Dodge was taking a bit of a risk in hiring Ron Burgundy as pitchman—the ads, after all, promote Anchorman 2 at least as much as they sell any car. But the automaker must be happy with the number of times the brand and model names get uttered in Will Ferrell's latest spot for the automaker, which broke Sunday. He has a lot more to say, anyway, than he did the previous weekend in the "Get the Heck" spot, also posted below. Agency: Wieden + Kennedy in Portland, Ore. UPDATE: Another three new spots hit YouTube this afternoon. See them all below.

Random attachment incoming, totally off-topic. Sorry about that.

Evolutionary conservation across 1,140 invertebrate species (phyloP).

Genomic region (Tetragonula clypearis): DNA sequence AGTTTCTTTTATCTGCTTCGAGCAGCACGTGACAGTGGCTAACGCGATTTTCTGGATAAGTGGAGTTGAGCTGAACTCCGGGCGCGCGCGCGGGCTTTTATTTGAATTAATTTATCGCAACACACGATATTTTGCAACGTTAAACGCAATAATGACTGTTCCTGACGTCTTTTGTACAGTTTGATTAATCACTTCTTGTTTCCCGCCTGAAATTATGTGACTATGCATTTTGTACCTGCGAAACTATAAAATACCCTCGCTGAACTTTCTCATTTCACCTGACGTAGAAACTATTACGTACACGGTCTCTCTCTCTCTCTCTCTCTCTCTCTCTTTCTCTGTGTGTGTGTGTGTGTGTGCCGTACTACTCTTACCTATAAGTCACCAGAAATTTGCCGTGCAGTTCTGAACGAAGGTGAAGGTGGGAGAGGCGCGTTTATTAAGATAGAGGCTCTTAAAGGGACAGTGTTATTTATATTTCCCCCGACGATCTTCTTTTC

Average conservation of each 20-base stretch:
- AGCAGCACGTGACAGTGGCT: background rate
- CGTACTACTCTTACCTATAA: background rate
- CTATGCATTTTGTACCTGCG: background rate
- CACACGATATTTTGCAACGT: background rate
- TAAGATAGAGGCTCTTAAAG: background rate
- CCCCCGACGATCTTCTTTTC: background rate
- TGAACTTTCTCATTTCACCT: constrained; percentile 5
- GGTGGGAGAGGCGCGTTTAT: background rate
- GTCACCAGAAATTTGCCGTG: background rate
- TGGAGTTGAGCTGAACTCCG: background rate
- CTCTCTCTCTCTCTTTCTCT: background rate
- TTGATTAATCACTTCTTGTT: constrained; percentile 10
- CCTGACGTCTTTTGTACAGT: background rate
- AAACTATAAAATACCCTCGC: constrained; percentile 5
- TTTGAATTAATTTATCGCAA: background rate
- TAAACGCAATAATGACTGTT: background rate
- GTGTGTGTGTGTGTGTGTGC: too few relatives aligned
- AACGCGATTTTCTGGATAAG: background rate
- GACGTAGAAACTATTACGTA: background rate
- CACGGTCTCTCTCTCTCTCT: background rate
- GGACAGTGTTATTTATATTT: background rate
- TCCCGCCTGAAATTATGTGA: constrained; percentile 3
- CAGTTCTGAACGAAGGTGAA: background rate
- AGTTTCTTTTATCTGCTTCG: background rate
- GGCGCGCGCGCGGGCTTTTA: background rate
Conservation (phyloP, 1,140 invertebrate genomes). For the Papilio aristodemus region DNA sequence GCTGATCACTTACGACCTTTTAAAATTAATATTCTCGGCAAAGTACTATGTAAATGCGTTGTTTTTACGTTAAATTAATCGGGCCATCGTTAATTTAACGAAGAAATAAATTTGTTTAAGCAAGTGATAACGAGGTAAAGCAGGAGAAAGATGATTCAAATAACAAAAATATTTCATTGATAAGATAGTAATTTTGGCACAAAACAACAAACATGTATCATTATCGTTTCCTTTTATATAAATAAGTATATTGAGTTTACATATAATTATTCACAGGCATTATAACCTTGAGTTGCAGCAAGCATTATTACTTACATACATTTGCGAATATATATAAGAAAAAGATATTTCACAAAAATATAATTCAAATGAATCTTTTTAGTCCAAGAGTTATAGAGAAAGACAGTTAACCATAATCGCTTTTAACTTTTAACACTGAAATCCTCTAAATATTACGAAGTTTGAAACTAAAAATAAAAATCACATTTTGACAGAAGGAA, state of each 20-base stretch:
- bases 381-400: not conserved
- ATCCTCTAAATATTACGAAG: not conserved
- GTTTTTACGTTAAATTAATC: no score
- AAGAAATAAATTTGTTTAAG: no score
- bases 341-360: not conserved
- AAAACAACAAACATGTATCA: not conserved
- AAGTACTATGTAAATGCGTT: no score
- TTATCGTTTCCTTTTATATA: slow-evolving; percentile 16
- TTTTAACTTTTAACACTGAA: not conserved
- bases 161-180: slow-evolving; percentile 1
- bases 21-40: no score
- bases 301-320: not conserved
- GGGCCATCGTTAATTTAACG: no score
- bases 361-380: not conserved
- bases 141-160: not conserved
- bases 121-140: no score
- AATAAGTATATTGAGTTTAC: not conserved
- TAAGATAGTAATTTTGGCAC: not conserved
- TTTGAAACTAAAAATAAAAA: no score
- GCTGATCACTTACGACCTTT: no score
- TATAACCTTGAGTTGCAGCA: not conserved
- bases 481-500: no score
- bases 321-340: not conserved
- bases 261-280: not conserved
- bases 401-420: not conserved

IDEA: Fictional '70s anchorman Ron Burgundy doing parody ads, which double as real ads, for a 2014 sport utility vehicle? Olivier François, who has broken the mold before as CMO of Chrysler and Fiat, was ecstatic to try it—even though he'd never heard of Anchorman and knew only vaguely of Will Ferrell. The idea was actually born in a Fiat meeting, where then North American brand chief Tim Kuniskis proposed Burgundy as pitchman for the Fiat 500L—since the car, like the man, is "kind of a big deal." The idea died, but François finally saw the movie. And when he learned Anchorman 2 was in the works, he suggested Burgundy do ads for Dodge (where Kuniskis is now CEO) that would also promote the sequel. "My pitch to Paramount was: Let's remind everyone how funny and great Ron Burgundy is," said François. Ferrell was game, and it was perfect timing for the 2014 Dodge Durango launch. So, Dodge agency Wieden + Kennedy got down to work with Gifted Youth, the production arm of Ferrell's Funny or Die, producing a campaign that, in humor and scope, would exceed almost everyone's expectations. COPYWRITING/TALENT: W+K wrote the first scripts, focusing on how a local celebrity in the '70s would pitch a car made 40 years in the future. "Once Will was on board, he really engaged and sent us back notes and new spots," said W+K creative director Aaron Allen. "We would send changes back to him. It was very collaborative, and oddly unstressful." The first four spots broke last week, in eight versions with different jokes and punch lines. (A batch of 25 scripts produced 70 videos that will roll out over several months.) In the first ads, Burgundy raves about the Durango's glove box, can't pronounce "MPG," ridicules a horse for its single horsepower, and chases ballroom dancers away from the car. Gifted Youth/Caviar director Jake Szymanski found W+K's scripts very funny and just kept adding to them. "We'll start with a script, but we might add five or 10 versions of a punch line," he said. "And then we'll improvise on set, yelling out other lines for Will to try." The spots close with on-screen pitches, in black lettering backed by gold lights and trumpet music (the opening bars of the Friends of Distinction's version of "Grazing in The Grass"), for the vehicle and the movie, which hits theaters at Christmas. FILMING/ART DIRECTION: Szymanski shot for three days—two with Ferrell, one just with the car—on two large stages at MBS Stages in Los Angeles. The first was a large circular stage with a curtain in the back and the car on display. "We talked about doing it on a big white cyc [cyclorama]," Szymanski said. "But for this, I wanted it elegant and sleek, to juxtapose the buffoonery of Ron Burgundy." Allen said the set had both a "modernity and a retro feel, which allowed the Durango and the character to both feel at home in the same space." (Other ads, yet to break, were shot on a second stage. "I'll just say you'll probably see him behind the wheel at some point," Szymanski hinted.) The ads could be criticized for selling Burgundy more than the Durango, but in fact, the vehicle gets tons of screen time. "In most of my Chrysler ads—Eminem 'Born or Fire' or RAM 'Farmer'—I've had a lot of story and not a lot of car," said François. "In this work, we have a lot of car." In any case, Francois said the campaign is about getting exposure for the Durango, not necessarily direct sales. "I don't think an ad can ever sell anything," he said. "It will never tell you everything about a car. The purpose is to grab you and drive you to another medium, which will fill you in." MEDIA: Some ads will air on TV; all will be on YouTube. Szymanski, who also shot Ferrell's quirky Old Milwaukee ads, said he loves the meta nature of the work. "You're deconstructing a car ad or a beer ad while still being a car ad or a beer ad," he said. "It's not anti-product, ever. It's about deconstructing the form—and a lot of the forms have been overdone in typical commercials." THE SPOTS: